What is meant by “romantic irony”? What is specifically romantic about this kind of irony? How does it relate to—and differ from—ordinary, traditional irony? Is it a variant of traditional irony, or an independent phenomenon? Are its lines of demarcation primarily historical or modal? How does it become manifest in a text? What is its impact on the art of narration?
These are the questions that Fictions of Romantic Irony addresses. It makes a new approach to romantic irony by envisaging it in a broad European context in relation both to earlier concepts of irony and to traditional uses of irony in narration. Fictions of Romantic Irony shows how irony was transformed in the hands of Friedrich Schlegel, Hegel and Kierkegaard. Through an analysis of six major European narratives of the mid-eighteenth to the mid-nineteenth century it illustrates the reciprocal interplay of theory and practice, and the complex and central role that irony assumes as a shaping aesthetic factor. Using a wide perspective and an original synchronic disposition of texts within its historical framework, it identifies the distinctive philosophical and literary features of romantic irony.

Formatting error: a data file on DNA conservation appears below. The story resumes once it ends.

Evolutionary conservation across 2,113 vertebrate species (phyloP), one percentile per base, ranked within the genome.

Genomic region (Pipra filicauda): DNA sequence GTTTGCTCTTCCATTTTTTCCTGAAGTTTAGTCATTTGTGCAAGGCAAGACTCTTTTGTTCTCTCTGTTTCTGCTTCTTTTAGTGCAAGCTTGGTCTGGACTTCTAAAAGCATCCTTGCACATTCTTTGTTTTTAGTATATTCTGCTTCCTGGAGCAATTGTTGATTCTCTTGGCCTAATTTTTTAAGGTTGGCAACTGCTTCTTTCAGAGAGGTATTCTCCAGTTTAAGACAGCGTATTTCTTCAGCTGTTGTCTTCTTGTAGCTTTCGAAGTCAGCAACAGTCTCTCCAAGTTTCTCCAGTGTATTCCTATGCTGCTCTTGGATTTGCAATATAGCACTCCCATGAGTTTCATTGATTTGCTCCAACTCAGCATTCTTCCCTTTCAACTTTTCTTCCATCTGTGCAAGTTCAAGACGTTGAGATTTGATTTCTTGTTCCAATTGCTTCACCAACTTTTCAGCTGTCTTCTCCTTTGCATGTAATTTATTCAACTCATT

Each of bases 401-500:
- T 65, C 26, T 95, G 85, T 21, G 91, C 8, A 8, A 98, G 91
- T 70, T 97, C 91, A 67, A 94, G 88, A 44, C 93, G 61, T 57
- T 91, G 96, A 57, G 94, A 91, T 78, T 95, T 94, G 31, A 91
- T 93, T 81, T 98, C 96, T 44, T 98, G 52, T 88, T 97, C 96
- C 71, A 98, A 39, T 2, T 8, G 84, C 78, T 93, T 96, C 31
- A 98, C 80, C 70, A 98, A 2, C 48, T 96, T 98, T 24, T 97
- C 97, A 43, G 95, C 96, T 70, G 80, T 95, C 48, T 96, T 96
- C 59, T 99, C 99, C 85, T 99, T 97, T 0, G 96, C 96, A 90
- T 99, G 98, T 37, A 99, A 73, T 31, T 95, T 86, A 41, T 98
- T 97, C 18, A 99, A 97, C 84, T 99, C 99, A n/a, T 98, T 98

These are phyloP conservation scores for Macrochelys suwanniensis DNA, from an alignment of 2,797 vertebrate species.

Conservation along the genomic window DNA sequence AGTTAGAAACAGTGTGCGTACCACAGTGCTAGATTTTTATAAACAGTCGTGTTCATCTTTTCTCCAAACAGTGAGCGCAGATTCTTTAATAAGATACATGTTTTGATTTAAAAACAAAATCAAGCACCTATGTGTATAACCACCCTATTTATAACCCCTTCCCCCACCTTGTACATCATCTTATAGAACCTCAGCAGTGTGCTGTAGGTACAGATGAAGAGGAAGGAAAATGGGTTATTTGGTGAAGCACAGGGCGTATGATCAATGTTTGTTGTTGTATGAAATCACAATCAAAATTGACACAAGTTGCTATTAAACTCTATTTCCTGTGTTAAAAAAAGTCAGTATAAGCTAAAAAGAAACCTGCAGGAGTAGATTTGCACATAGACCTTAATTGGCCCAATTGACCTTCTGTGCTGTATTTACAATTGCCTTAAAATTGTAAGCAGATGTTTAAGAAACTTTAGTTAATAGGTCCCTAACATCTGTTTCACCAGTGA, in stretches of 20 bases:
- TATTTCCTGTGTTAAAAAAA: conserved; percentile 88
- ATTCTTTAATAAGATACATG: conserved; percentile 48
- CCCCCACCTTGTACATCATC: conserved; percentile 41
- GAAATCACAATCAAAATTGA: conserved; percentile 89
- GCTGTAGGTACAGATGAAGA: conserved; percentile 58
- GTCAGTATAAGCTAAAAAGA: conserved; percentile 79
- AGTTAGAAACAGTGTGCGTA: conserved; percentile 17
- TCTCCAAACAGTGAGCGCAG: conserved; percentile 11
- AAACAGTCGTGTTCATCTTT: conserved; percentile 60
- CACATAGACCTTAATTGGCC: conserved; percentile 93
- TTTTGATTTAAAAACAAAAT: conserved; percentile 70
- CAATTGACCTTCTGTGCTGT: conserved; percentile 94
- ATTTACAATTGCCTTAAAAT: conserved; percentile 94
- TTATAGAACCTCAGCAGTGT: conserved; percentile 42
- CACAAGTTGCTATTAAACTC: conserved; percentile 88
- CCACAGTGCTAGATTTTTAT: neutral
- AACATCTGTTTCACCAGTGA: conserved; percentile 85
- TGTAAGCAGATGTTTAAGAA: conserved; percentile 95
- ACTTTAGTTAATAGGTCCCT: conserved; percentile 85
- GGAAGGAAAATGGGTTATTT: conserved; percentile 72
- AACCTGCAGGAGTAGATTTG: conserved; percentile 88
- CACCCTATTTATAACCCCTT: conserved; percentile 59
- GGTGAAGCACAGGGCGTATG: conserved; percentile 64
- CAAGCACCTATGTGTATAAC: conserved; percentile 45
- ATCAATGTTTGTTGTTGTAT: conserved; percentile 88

Fictions of Romantic Irony presents an important theory of romantic irony, distinguishing it from traditional irony in the handling of fictional illusion and in the dynamics of the tripartite relationship between narrator, narrative and reader. It dispels many common, limiting fictions about romantic irony, and offers a robust understanding of its workings in narrative and its significance for modern fiction.